13. HST 230: Introduction to Jewish Civilization: Explore Jewish civilization from antiquity to present day by asking questions like: Who are the Jews? What do Jews believe? How did Jews interact with non-Jews? What was the lasting contribution of Jews to the world? Learn how Judaism is an evolving civilization.
14. HST 323: Historical Studies in Race, Crime and Law: Examine the criminal justice system in the United States and segments of the population that have faced discrimination. Evaluate present-day movements and study the history of policing and mass incarceration, the laws used to police communities of color and how BIPOC (Black, Indigenous, people of color) resisted institutional racism.
15. HST 598: Race and Ethnicity: This graduate readings seminar examines recent scholarship on the topic of anti-Black racism and the ways in which it has shaped — and been shaped by — anti-Indigeneity and racism against Latinos, Asians and other people of color. Analyze the global and transnational dimensions of white supremacy, slavery, empire and settler colonialism.
16. PHI 306: Applied Ethics: Take part in philosophical discussions on contemporary moral and political issues such as abortion, euthanasia, animal rights, affirmative action and sexual rights.
17. POS 394: Religion and Politics: Examine the power of religion in contemporary public life and the historical forces that have helped to shape it. Consider the ways that religious beliefs, values and communities become actors in the public spheres of law, electoral politics, public morality and social policy. The fall 2020 class will focus on the power of religion in movements for equality, particularly anti-racism, and the power of religion in electoral politics.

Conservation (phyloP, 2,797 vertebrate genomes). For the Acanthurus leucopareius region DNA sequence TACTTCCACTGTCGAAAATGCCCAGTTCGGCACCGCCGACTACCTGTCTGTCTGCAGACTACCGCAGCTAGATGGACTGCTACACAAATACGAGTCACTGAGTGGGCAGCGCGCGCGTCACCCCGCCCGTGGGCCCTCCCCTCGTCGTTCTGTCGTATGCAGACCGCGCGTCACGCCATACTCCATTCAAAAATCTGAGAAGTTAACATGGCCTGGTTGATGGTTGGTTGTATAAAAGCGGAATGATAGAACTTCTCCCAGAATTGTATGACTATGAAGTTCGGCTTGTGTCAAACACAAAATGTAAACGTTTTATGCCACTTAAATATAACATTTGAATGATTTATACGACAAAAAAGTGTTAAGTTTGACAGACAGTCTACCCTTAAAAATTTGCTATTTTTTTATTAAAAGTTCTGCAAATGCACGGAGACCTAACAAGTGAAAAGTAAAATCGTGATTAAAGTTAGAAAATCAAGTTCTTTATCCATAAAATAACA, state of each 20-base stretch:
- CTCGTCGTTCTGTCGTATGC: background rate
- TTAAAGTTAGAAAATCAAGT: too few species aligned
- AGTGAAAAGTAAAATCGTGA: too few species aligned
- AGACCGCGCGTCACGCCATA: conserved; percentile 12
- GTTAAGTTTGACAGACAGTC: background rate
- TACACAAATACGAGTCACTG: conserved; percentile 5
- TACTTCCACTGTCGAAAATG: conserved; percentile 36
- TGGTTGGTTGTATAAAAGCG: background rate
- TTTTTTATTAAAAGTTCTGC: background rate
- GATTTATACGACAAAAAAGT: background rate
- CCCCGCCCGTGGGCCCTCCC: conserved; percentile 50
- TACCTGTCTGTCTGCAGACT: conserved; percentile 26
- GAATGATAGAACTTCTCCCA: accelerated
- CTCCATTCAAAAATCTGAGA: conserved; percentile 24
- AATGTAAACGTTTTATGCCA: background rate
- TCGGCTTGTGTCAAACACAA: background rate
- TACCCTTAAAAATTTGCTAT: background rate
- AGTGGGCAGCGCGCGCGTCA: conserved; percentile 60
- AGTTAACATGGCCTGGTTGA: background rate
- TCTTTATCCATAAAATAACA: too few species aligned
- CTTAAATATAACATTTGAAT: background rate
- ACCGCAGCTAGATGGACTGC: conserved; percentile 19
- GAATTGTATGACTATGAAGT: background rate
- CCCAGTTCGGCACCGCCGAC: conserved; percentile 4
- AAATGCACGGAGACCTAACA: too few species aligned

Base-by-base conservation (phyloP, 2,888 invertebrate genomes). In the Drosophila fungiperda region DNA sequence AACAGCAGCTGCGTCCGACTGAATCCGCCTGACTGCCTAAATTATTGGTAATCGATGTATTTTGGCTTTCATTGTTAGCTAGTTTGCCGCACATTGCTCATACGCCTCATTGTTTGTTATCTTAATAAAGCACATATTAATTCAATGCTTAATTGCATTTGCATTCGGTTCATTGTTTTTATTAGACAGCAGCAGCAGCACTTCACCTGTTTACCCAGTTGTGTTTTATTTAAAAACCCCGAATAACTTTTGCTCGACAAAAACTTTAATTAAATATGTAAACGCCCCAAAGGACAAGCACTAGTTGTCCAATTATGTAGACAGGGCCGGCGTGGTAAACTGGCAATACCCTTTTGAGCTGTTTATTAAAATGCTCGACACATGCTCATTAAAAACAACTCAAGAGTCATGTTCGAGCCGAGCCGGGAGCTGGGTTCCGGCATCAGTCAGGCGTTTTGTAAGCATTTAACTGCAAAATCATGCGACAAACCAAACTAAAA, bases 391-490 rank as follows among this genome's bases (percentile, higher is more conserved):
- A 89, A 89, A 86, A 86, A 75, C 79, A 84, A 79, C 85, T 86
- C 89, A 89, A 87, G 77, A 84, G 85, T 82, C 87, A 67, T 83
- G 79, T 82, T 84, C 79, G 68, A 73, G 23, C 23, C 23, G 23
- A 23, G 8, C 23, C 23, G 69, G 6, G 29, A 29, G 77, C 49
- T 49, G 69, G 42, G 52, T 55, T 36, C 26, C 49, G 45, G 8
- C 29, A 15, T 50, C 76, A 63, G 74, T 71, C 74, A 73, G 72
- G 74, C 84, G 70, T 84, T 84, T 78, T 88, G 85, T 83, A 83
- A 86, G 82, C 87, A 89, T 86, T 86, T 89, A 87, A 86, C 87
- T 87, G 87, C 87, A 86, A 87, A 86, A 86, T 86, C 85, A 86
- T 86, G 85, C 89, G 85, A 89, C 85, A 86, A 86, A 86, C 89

18. POS 439: Minority Group Politics in America: Address issues of African Americans in the U.S. political system while specifically looking at the politics of public health during the COVID-19 pandemic, the Black Lives Matter movement and the upcoming presidential election.
19. SGS 344: Facing the Past: Truth, Memory, Denial After Atrocities: Over the last two decades, the world has shown an increasing interest in uncovering the hidden and forgotten histories of state-sponsored atrocities and acknowledging the fate of victims and survivors. Examine this movement for the recovery of truth, memory and moral responsibility.
20. WST 300: Women & Gender in Contemporary Society: Examine topics such as gender, intersectionality, media and representations, sexuality, politics, health, violence and feminism.
21. WST 380: Race, Gender and Class: Make an in-depth examination of how social inequalities are reproduced and perpetuated through the intersections of race, class and gender in culture and society.
This is not an exhaustive list of courses offered on topics of race, history, culture and gender available this fall. Browse the full offering of courses.